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Jon,

I hope you don't take it the wrong way, but, please forgive me, I see you as a fully equipped/knowledgeable... "Rambo", not in terms of fighting to get hostages out, but this is almost, perversely, and of course, unfortunately, there are so many "known and unknown unknowns" to be taken out of these countries/systems....but of course, if there is an economic opportunity, somebody has to get in there.....I think you're well on the way myself, as from the little I know of Sri Lanka, it is a "good" country, with none of the "evils/complexes/hangups" that so many other countries seem to succumb to, and you know, there are some right next to Sri Lanka.

Having said that, there is an "intelligent" challenge, and in simple Asian terms, one could sign up so easily to the likes of countries/systems that have signed up for adaptive "Buddhism" and come to think of it, "Catholic" values, including the naked adoption of modernity (incl. its ugliness no doubt) so the smart investor is going to be the one that can get into this jungle, be aware of all the risks/opportunities.... and come back with nothing less than the "Goblet of Fire".

Meantime, if there are still decent 'pub scenes' in Colombo, that were difficult to discover (other than the Oberoi some 12 years ago), you're going to be a Cary Grant of modern times.

Either way, methinks, you have a very good "risk/return" profile in SL. Best of luck!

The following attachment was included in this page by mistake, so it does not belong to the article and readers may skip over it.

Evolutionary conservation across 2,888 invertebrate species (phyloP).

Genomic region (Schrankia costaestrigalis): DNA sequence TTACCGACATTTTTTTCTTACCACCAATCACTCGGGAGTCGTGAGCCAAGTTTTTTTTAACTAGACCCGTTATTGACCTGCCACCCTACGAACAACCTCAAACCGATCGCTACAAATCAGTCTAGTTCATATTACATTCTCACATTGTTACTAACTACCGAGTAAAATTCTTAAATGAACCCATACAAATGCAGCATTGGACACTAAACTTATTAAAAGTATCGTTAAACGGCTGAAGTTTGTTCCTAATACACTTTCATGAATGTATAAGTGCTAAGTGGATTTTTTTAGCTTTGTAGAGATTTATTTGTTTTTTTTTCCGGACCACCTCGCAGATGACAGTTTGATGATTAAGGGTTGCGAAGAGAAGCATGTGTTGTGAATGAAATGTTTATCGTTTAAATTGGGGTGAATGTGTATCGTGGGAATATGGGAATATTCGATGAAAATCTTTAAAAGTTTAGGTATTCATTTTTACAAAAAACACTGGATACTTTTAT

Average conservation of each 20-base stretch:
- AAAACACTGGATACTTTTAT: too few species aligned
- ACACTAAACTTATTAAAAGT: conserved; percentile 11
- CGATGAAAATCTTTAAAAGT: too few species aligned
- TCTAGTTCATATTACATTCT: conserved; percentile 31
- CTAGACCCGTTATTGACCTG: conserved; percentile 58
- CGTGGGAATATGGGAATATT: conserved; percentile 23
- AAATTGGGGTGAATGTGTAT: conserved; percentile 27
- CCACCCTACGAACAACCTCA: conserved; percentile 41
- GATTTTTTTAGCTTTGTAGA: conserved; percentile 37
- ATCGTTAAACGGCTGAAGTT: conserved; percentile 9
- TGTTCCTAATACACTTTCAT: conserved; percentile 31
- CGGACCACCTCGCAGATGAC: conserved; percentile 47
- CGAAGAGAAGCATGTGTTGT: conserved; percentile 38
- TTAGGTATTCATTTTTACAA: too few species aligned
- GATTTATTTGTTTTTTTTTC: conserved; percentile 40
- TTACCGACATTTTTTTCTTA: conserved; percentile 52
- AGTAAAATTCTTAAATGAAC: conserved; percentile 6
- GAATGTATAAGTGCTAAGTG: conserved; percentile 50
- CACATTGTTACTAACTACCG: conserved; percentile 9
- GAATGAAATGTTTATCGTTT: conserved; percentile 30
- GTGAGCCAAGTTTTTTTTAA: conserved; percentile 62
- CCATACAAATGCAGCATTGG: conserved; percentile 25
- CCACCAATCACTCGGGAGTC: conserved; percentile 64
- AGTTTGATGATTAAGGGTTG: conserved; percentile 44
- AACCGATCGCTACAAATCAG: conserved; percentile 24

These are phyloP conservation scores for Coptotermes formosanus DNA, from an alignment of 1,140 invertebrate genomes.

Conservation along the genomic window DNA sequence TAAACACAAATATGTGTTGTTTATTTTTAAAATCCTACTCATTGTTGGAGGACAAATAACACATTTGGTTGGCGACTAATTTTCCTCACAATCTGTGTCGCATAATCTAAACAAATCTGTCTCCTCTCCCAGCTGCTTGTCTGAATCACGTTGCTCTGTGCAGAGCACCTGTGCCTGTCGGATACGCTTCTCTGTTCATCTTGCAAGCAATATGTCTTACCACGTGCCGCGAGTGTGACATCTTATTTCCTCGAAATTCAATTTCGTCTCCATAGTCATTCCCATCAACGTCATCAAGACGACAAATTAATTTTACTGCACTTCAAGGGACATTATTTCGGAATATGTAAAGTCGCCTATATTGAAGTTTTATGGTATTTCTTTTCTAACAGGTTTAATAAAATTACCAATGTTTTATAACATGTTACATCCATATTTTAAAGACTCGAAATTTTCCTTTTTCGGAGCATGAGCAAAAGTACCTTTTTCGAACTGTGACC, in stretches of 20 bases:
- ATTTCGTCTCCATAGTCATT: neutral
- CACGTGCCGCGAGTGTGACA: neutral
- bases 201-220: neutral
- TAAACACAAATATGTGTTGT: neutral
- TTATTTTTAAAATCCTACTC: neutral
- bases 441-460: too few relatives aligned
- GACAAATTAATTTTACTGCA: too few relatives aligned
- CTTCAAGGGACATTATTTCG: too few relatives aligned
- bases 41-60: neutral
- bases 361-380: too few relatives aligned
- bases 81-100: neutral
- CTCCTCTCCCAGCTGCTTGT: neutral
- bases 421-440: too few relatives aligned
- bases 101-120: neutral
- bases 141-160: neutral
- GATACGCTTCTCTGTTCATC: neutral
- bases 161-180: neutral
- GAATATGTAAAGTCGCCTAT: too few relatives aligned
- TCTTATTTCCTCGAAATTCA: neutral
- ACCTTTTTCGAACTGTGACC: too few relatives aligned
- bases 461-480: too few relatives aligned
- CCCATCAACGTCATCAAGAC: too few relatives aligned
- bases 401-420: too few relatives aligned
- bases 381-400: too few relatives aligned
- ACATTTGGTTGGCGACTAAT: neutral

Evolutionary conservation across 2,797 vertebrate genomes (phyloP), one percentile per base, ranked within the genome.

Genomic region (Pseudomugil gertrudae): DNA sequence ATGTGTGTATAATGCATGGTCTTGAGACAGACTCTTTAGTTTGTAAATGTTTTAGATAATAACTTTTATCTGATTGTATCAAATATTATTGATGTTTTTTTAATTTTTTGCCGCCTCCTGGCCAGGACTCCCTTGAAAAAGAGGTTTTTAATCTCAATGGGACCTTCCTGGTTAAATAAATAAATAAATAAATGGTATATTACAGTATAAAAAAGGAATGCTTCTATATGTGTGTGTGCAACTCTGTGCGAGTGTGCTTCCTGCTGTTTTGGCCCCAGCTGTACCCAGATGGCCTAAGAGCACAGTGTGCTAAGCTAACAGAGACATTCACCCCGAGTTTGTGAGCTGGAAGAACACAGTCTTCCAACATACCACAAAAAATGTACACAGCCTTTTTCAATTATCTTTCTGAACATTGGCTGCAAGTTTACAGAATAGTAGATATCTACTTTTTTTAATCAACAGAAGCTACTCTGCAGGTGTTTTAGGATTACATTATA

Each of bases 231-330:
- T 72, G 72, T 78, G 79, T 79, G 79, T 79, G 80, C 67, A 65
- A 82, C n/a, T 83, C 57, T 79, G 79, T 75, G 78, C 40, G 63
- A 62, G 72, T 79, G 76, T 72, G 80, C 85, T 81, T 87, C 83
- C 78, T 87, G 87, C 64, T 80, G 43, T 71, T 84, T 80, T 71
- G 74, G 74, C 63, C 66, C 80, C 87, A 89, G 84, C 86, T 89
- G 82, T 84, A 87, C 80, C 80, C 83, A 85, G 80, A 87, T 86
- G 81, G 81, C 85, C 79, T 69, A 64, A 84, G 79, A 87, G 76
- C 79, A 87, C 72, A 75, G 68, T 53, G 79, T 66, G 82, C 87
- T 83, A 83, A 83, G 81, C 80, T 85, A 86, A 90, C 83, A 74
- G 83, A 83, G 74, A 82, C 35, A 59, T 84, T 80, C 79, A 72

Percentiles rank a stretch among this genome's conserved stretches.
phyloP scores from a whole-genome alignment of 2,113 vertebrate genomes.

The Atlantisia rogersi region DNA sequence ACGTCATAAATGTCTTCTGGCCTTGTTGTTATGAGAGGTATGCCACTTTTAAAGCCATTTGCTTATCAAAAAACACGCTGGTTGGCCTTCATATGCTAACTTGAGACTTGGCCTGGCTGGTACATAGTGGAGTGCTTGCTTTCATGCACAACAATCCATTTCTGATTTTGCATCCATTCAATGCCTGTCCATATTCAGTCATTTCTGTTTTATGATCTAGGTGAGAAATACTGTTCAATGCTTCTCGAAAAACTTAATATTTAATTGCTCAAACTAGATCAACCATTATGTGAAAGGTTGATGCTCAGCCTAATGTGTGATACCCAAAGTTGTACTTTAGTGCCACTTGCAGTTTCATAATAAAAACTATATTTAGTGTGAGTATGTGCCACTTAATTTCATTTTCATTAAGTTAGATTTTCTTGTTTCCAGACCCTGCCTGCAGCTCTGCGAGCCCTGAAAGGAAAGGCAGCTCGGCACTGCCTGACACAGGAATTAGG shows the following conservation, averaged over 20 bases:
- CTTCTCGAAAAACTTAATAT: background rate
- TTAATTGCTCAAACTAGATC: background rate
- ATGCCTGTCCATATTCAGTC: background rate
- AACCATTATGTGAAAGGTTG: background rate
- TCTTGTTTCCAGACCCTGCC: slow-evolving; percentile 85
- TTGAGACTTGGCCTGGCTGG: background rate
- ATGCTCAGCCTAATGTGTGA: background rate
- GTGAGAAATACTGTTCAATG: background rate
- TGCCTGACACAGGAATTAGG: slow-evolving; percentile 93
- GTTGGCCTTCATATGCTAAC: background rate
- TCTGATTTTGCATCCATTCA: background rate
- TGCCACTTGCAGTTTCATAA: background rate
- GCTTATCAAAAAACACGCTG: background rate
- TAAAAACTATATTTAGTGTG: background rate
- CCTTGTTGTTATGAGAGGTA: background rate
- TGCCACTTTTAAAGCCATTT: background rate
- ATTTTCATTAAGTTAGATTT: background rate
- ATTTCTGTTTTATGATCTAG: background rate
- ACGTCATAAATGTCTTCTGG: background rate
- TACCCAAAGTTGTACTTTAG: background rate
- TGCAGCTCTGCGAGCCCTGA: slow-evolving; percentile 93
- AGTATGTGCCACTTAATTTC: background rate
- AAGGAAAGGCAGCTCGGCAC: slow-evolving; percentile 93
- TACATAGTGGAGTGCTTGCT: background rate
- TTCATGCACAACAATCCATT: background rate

20 Jan 2013, 10:28 AMReply! Report AbuseLike5

Jon Springer , Contributor
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Author’s reply » Alpine,

I just made that comment an author's pick in shear awe of your referencing Rambo, Harry Potter, and Cary Grant in one post, all referring to one pivotal point. However, I am just a regular guy who buys plane tickets, speaks to people, and tries to relay a composite of meaningful information in digestible snippets.
20 Jan 2013, 01:58 PMReply! Report AbuseLike6

Bob Johnson , Contributor
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Jon, Good job on an interesting topic. Thanks, Bob J
20 Jan 2013, 05:01 AMReply! Report AbuseLike5

Jon Springer , Contributor
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Author’s reply » Sri Lanka makes it into The Economist on negative news: http://econ.st/T4NXBv

On a positive note, please note that freedom of the press in the country has allowed multiple local outlets to criticize this action.
20 Jan 2013, 08:29 AMReply! Report AbuseLike6

poke salad annie
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I don't claim to know anything at all about Sri Lanka (other than what I just learned, thank you) but the following quotes from the article/comments stopped me cold since my life is closer to its end point than its starting point and my patience is even more limited than that. But interesting info nonetheless.

"There was a time not that many decades ago when countries we now think as emerging markets, Indonesia, South Africa, India for example, were in the nascent frontier stages of economic development"

"In the 1960s Singapore's Lee Kuan Yew had visited Sri Lanka to study it as a leading model of development..."

"The process of moving toward a democratic, free and open society is slow and lumpy. In my own country, the United States, this is indeed also still a work in progress..."
20 Jan 2013, 10:44 AMReply! Report AbuseLike4

richardgere12